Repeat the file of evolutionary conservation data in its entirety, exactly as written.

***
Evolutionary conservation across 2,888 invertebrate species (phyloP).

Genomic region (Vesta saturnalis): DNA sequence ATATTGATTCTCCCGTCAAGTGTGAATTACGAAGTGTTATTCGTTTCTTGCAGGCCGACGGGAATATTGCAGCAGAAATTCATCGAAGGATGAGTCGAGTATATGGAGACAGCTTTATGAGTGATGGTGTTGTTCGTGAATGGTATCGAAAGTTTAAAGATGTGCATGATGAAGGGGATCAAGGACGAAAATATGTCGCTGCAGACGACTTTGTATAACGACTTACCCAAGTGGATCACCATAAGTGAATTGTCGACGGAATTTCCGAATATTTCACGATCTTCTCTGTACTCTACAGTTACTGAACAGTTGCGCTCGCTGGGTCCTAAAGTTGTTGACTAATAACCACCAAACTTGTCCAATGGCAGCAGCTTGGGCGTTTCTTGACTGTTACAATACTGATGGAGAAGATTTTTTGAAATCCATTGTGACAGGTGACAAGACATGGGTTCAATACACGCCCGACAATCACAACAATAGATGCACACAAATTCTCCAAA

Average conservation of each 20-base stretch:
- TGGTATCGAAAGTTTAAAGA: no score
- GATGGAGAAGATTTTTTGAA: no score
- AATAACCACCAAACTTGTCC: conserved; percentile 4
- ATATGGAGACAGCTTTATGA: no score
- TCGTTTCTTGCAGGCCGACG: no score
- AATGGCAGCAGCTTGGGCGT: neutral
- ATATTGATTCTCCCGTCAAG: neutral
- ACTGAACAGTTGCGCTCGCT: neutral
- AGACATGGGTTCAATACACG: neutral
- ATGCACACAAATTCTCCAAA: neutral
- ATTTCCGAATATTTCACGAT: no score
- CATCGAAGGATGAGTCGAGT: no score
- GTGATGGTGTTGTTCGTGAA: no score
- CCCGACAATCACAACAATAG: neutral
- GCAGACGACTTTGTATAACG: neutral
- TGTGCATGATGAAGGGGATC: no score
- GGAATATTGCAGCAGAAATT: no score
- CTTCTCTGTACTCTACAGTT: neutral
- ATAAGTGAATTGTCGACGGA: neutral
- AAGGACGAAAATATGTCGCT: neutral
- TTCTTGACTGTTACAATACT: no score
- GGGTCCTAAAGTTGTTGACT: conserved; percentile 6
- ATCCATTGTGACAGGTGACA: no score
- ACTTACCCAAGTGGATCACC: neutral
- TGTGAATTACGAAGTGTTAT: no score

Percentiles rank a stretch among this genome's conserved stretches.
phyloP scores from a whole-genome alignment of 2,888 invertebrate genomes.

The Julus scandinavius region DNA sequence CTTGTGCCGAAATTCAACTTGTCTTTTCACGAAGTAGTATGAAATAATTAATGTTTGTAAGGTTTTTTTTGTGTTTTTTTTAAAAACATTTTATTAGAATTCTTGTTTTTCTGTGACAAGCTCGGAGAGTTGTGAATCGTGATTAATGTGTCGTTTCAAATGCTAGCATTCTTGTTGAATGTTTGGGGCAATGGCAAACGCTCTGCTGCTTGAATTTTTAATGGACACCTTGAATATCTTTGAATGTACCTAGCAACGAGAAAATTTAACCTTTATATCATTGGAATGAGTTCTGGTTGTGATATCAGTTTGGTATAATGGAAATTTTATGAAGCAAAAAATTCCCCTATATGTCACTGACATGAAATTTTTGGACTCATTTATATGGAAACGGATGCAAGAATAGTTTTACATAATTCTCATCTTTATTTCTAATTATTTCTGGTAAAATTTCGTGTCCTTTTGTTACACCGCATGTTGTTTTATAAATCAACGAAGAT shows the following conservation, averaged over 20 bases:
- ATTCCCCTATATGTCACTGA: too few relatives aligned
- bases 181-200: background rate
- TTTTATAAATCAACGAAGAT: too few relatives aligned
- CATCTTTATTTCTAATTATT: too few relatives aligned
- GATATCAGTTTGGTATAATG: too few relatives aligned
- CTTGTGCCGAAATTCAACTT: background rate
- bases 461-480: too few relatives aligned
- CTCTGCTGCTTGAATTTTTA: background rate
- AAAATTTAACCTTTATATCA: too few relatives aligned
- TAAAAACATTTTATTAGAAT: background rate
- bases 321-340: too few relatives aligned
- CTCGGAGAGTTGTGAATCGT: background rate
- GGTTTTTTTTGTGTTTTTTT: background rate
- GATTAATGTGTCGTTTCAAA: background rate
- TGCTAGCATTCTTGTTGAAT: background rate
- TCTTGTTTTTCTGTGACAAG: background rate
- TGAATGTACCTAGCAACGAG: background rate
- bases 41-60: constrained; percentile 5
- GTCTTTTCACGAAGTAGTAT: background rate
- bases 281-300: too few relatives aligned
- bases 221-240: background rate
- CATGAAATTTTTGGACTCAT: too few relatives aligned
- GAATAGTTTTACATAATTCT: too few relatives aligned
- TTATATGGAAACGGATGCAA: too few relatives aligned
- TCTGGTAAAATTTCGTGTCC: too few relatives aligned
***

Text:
Evolutionary conservation across 2,888 invertebrate species (phyloP).

Genomic region (Vesta saturnalis): DNA sequence ATATTGATTCTCCCGTCAAGTGTGAATTACGAAGTGTTATTCGTTTCTTGCAGGCCGACGGGAATATTGCAGCAGAAATTCATCGAAGGATGAGTCGAGTATATGGAGACAGCTTTATGAGTGATGGTGTTGTTCGTGAATGGTATCGAAAGTTTAAAGATGTGCATGATGAAGGGGATCAAGGACGAAAATATGTCGCTGCAGACGACTTTGTATAACGACTTACCCAAGTGGATCACCATAAGTGAATTGTCGACGGAATTTCCGAATATTTCACGATCTTCTCTGTACTCTACAGTTACTGAACAGTTGCGCTCGCTGGGTCCTAAAGTTGTTGACTAATAACCACCAAACTTGTCCAATGGCAGCAGCTTGGGCGTTTCTTGACTGTTACAATACTGATGGAGAAGATTTTTTGAAATCCATTGTGACAGGTGACAAGACATGGGTTCAATACACGCCCGACAATCACAACAATAGATGCACACAAATTCTCCAAA

Average conservation of each 20-base stretch:
- TGGTATCGAAAGTTTAAAGA: no score
- GATGGAGAAGATTTTTTGAA: no score
- AATAACCACCAAACTTGTCC: conserved; percentile 4
- ATATGGAGACAGCTTTATGA: no score
- TCGTTTCTTGCAGGCCGACG: no score
- AATGGCAGCAGCTTGGGCGT: neutral
- ATATTGATTCTCCCGTCAAG: neutral
- ACTGAACAGTTGCGCTCGCT: neutral
- AGACATGGGTTCAATACACG: neutral
- ATGCACACAAATTCTCCAAA: neutral
- ATTTCCGAATATTTCACGAT: no score
- CATCGAAGGATGAGTCGAGT: no score
- GTGATGGTGTTGTTCGTGAA: no score
- CCCGACAATCACAACAATAG: neutral
- GCAGACGACTTTGTATAACG: neutral
- TGTGCATGATGAAGGGGATC: no score
- GGAATATTGCAGCAGAAATT: no score
- CTTCTCTGTACTCTACAGTT: neutral
- ATAAGTGAATTGTCGACGGA: neutral
- AAGGACGAAAATATGTCGCT: neutral
- TTCTTGACTGTTACAATACT: no score
- GGGTCCTAAAGTTGTTGACT: conserved; percentile 6
- ATCCATTGTGACAGGTGACA: no score
- ACTTACCCAAGTGGATCACC: neutral
- TGTGAATTACGAAGTGTTAT: no score

Percentiles rank a stretch among this genome's conserved stretches.
phyloP scores from a whole-genome alignment of 2,888 invertebrate genomes.

The Julus scandinavius region DNA sequence CTTGTGCCGAAATTCAACTTGTCTTTTCACGAAGTAGTATGAAATAATTAATGTTTGTAAGGTTTTTTTTGTGTTTTTTTTAAAAACATTTTATTAGAATTCTTGTTTTTCTGTGACAAGCTCGGAGAGTTGTGAATCGTGATTAATGTGTCGTTTCAAATGCTAGCATTCTTGTTGAATGTTTGGGGCAATGGCAAACGCTCTGCTGCTTGAATTTTTAATGGACACCTTGAATATCTTTGAATGTACCTAGCAACGAGAAAATTTAACCTTTATATCATTGGAATGAGTTCTGGTTGTGATATCAGTTTGGTATAATGGAAATTTTATGAAGCAAAAAATTCCCCTATATGTCACTGACATGAAATTTTTGGACTCATTTATATGGAAACGGATGCAAGAATAGTTTTACATAATTCTCATCTTTATTTCTAATTATTTCTGGTAAAATTTCGTGTCCTTTTGTTACACCGCATGTTGTTTTATAAATCAACGAAGAT shows the following conservation, averaged over 20 bases:
- ATTCCCCTATATGTCACTGA: too few relatives aligned
- bases 181-200: background rate
- TTTTATAAATCAACGAAGAT: too few relatives aligned
- CATCTTTATTTCTAATTATT: too few relatives aligned
- GATATCAGTTTGGTATAATG: too few relatives aligned
- CTTGTGCCGAAATTCAACTT: background rate
- bases 461-480: too few relatives aligned
- CTCTGCTGCTTGAATTTTTA: background rate
- AAAATTTAACCTTTATATCA: too few relatives aligned
- TAAAAACATTTTATTAGAAT: background rate
- bases 321-340: too few relatives aligned
- CTCGGAGAGTTGTGAATCGT: background rate
- GGTTTTTTTTGTGTTTTTTT: background rate
- GATTAATGTGTCGTTTCAAA: background rate
- TGCTAGCATTCTTGTTGAAT: background rate
- TCTTGTTTTTCTGTGACAAG: background rate
- TGAATGTACCTAGCAACGAG: background rate
- bases 41-60: constrained; percentile 5
- GTCTTTTCACGAAGTAGTAT: background rate
- bases 281-300: too few relatives aligned
- bases 221-240: background rate
- CATGAAATTTTTGGACTCAT: too few relatives aligned
- GAATAGTTTTACATAATTCT: too few relatives aligned
- TTATATGGAAACGGATGCAA: too few relatives aligned
- TCTGGTAAAATTTCGTGTCC: too few relatives aligned